The opening number was impressive and set the bar high right from the start. The excellent children from Langdale Dance Arts performed some lovely choreography here to open the show – well done kids, a super job throughout, some great moves and super costumes – as they whisked the audience to the far off land of Ham’shar. Here we met the comedy double act of Hustle and Bustle, beautifully played by Ian Worsfold and Chris Blackburn. Some lovely comic moments from these two as the panto progressed and I particularly enjoyed Chris’ comedy raps! Their mast scene was well written and beautifully delivered, a super job! We are also introduced to the lovely Princess Karimah, played by Charlotte Evans, who gave us a lovely solo song later on and our hero Sinbad, Hugo Henche, who was a expert thigh-slapper throughout the show! The scheming Sarouk, played by Ian Francis, had just the right amount of evil to provoke boos and hisses from the audience each time he appeared. To counterbalance this, Tony Knox’s Dame Wisteria had everyone laughing at her antics (I loved the ‘I’m Every Woman” number) – as did Simple Simone, beautifully played by Maxine McKay, who was determined to tell us her joke about the two lobsters. The Ambassador, played by George Kelly, was a great character and was portrayed brilliantly, with lovely diction and attention to detail. Captain Jim Jams, Paul Ruddy, again provided many comedy moments, along with Jan Webber as Captain Jack Daws. Also notable were Lynda Collins as The Queen and Tony Watson as The Caliph of Ham’shar.
Congratulations must go to set designer, Dave Winfield. Each scene was impressive, with great backdrops (both painted and projected) and scenery to help set the scene for the audience. Particularly impressive was the scenery on board the ship and the underwater scenes. This was also enhanced by the superb lighting and special effects throughout the show, which added to the atmosphere and brought each scene to life. The strobe lighting in the chase scene was very effective. There were some lovely sound effects and snippets of music used, all of which added to the show, however I would have liked these to have been faded out rather than being stopped so abruptly each time. I felt that this halted the flow and was somewhat distracting. There were also some issues with scene changes, which seemed to take rather longer than was necessary, whether it was waiting for a curtain to come across or simply waiting for the next character to come on – and again, this interrupted the flow of the piece for me. I did feel that perhaps the whole show could have picked up the pace a little, with lines delivered with a bit more determination – you can afford to be more ‘over the top’ with your characterisation in pantomime and I felt that this would have created a more punchy result. Every one of the actors on stage were very capable of this – you are all very able performers. Now have the confidence to believe in yourselves and go out there and show the audience what you can do! Take control, and take us all on that journey with you. This was particularly evident in the musical numbers, where a little more confidence would have helped enormously. Don’t worry if you feel that you don’t have the best voice in the world – this is panto and you are playing a pantomime character. Belt out your number with gusto and the audience will be right behind you.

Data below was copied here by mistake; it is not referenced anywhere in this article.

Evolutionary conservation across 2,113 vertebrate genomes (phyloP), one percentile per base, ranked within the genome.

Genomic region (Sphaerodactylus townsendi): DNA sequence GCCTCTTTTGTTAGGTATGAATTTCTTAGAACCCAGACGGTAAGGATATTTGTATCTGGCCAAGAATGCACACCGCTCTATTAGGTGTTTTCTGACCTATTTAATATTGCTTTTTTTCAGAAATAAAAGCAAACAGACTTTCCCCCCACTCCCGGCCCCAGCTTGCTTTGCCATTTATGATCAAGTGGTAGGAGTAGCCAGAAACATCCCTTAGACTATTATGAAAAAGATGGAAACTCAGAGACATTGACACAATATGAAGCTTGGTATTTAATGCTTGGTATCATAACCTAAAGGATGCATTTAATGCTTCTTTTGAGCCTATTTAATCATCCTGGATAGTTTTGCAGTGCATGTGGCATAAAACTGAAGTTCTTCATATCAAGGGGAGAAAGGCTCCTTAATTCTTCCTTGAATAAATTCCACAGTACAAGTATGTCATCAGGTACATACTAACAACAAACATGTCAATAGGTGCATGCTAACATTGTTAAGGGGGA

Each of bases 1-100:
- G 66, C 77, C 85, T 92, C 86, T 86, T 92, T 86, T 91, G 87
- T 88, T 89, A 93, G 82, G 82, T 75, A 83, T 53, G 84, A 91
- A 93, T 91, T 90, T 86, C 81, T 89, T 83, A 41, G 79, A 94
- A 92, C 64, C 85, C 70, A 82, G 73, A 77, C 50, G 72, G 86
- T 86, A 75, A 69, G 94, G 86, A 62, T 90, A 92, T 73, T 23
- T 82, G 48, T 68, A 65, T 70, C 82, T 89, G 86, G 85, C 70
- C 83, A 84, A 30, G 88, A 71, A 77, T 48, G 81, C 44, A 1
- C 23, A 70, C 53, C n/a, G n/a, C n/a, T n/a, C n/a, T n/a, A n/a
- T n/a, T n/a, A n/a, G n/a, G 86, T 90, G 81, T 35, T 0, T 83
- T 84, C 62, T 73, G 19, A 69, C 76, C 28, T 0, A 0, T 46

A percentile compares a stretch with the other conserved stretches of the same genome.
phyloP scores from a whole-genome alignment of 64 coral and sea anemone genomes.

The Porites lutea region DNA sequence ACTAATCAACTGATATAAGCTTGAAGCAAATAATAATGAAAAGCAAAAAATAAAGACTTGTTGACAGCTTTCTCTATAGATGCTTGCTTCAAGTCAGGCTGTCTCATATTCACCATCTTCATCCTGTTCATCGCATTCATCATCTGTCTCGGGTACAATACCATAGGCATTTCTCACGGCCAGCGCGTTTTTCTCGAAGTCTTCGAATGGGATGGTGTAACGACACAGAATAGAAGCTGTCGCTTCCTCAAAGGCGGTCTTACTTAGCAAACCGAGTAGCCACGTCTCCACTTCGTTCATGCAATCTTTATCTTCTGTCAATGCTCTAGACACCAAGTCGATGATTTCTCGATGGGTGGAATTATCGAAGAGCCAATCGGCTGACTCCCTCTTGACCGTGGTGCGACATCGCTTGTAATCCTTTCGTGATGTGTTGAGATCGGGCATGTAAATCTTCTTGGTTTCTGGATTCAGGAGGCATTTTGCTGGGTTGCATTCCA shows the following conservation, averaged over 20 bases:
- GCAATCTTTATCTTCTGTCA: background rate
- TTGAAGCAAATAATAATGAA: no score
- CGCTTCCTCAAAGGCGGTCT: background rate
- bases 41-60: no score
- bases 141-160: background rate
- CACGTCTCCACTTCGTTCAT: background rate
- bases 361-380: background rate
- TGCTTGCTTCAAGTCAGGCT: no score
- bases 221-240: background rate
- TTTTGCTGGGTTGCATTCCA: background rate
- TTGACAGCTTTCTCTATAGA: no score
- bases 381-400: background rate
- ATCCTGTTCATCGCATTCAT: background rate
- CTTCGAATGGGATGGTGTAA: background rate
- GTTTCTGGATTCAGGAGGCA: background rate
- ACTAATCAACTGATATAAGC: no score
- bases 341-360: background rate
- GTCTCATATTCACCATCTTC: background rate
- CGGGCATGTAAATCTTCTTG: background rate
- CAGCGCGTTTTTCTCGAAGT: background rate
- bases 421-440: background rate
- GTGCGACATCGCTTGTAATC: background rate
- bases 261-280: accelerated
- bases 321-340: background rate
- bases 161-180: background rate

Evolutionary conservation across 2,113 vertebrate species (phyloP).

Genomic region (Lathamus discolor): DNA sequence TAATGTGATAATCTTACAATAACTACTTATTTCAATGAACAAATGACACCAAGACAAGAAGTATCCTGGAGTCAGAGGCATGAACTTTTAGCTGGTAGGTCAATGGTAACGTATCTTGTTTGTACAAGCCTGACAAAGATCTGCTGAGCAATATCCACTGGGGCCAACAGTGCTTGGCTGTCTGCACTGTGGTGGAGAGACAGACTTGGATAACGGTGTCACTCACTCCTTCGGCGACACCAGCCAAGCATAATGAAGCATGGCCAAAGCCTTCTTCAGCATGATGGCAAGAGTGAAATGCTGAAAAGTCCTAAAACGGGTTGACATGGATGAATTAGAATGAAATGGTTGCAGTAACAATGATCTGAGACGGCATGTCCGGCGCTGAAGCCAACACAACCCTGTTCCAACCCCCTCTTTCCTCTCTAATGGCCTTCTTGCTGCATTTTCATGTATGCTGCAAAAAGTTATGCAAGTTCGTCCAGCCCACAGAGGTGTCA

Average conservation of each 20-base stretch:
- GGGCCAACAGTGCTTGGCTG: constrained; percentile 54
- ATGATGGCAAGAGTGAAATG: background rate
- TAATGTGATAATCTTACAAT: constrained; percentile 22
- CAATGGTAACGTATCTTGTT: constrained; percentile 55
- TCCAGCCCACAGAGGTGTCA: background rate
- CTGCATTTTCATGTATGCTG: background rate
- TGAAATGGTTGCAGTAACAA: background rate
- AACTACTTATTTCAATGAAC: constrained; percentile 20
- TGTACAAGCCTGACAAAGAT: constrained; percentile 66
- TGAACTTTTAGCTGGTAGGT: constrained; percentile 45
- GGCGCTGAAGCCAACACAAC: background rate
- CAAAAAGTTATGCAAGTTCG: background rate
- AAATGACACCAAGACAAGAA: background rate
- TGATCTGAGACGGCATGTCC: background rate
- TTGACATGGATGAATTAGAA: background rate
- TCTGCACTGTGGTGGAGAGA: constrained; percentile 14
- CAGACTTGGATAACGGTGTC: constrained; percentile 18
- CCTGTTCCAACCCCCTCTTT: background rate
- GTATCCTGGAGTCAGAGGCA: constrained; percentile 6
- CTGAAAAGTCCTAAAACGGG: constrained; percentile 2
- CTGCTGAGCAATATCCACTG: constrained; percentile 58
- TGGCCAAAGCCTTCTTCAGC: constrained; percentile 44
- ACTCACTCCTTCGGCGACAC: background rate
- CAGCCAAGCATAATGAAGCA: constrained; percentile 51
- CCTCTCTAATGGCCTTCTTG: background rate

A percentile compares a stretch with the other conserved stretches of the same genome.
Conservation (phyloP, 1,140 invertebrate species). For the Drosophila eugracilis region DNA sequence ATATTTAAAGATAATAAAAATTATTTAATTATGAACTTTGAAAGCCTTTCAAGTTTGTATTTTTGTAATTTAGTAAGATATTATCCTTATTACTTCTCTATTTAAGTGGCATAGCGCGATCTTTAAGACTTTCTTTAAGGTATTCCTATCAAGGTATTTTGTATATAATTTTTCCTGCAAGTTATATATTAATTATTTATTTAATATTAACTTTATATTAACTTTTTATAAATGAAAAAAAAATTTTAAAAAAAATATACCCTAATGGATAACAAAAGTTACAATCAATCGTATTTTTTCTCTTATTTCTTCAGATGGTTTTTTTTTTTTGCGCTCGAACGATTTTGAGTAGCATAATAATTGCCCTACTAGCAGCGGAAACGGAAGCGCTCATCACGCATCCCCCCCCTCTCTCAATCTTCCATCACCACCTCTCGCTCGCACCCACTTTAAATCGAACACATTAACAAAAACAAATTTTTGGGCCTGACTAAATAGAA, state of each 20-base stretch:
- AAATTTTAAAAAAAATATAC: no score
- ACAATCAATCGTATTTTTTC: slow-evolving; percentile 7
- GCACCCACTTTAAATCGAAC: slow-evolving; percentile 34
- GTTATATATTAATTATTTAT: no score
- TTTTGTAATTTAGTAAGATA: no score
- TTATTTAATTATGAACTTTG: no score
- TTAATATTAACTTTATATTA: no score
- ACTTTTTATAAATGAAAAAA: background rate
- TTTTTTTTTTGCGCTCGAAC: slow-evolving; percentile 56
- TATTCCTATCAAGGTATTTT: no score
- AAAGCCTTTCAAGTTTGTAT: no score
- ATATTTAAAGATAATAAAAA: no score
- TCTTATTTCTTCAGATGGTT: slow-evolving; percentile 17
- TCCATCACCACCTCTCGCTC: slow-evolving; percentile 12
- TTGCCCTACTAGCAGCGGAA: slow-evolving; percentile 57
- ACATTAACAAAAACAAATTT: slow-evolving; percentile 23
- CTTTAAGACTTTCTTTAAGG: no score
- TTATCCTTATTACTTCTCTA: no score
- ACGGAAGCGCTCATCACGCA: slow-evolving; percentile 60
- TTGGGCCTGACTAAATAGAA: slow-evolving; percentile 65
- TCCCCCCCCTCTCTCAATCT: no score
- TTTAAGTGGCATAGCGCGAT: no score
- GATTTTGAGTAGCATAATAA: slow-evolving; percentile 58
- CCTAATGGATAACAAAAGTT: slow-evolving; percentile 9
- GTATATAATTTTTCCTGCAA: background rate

A stand out scene for me was Hustle and Bustle dressed as sharks. Cries of “It’s behind you” as the sharks stalked Dame Wisteria showed that the audience were loving it too. The storm scene was lovely with a brilliant choice of song here as our characters all sang, “Danger, danger” and the Under The Sea number – again, some lovely work from the children here. The cannonball fight between each side of the audience was a nice touch and had everyone on their feet. I was thrilled to be on the winning side!
As the show neared it’s end we were delighted to see that everyone lived happily ever after and Sinbad and the Princess finally got married. The evil Sarouk was brought out for the bows in an orange prison suit and handcuffs to more boos and hisses, and there was a great party atmosphere as we all joined in with “Merry Christmas Everyone” whilst dancing in the aisles with cast members. This show had everything you want from a great panto: great characters, silly jokes, pop songs, a traditional pantomime dame and some great audience participation including a singalong and even a cannonball fight. Did the audience have a good time at St Neots’ Players’ Sinbad? OH YES WE DID!